Not in the real world?;Letter

9th July 1999 at 01:00
AS A committed member of "one of the smaller unions" I must take issue with your editorial, "Cold dose of reality" (TESS, June 18), in which you seem to argue that teachers must "come into the real world" and accept whatever changes the government wishes to make in our working conditions for the sake of "being paid a little more".

Is it characteristic of the "real world" to negotiate away working conditions for the sake of a pittance? Teachers have not had a salary rise in real terms for more than 10 years, yet we are assailed with changes, demands for accountability, and a paper blizzard which would choke a horse.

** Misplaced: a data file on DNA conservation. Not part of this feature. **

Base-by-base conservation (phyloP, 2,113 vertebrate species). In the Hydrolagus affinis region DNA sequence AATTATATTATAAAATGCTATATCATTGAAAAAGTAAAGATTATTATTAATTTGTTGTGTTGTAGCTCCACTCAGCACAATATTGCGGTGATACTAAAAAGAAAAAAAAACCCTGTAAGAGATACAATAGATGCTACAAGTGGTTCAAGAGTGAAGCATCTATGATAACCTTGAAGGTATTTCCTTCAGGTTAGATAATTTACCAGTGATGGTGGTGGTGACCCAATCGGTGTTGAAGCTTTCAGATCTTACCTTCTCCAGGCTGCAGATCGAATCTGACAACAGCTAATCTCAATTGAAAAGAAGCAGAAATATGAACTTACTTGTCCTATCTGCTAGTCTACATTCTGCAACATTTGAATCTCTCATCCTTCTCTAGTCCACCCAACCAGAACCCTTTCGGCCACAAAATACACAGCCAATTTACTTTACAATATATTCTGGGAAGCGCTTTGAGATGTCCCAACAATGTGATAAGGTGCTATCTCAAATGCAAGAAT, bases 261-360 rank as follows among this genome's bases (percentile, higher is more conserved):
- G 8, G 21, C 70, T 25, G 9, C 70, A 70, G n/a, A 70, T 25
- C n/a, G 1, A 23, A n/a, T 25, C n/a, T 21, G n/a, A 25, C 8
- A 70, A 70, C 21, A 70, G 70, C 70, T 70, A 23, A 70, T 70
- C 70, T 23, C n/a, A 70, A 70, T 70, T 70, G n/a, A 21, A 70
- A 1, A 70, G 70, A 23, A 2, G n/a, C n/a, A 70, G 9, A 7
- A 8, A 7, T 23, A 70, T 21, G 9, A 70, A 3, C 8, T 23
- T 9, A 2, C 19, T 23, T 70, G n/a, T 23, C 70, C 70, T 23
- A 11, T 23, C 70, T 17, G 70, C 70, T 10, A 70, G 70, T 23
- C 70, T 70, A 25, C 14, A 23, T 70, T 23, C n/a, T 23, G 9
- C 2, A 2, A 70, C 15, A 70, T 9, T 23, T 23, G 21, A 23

To top it all, many of us teach in unsafe, dilapidated buildings with leaking roofs and unsafe windows, or in isolated, dangerous "huts" without the means of communicating with anyone who could help in an emergency.

Verbal assaults on teachers by pupils and their families are common, as are malicious unfounded allegations. Actual physical assault is not uncommon and becoming more common by the day. Surely this is the "real world" faced by teachers daily?

Your lead report, "Fears on teacher supply", gives us some hope, if only to point out the cynical reality that what is scarce is valued. A teacher shortage is, quite frankly, in the interests of teachers and should give us the clout to defy such exhortations to submit to anything, which you appear to be advocating in your editorial.

Margaret Smith SSTA representative St Andrew's High School Kirkcaldy

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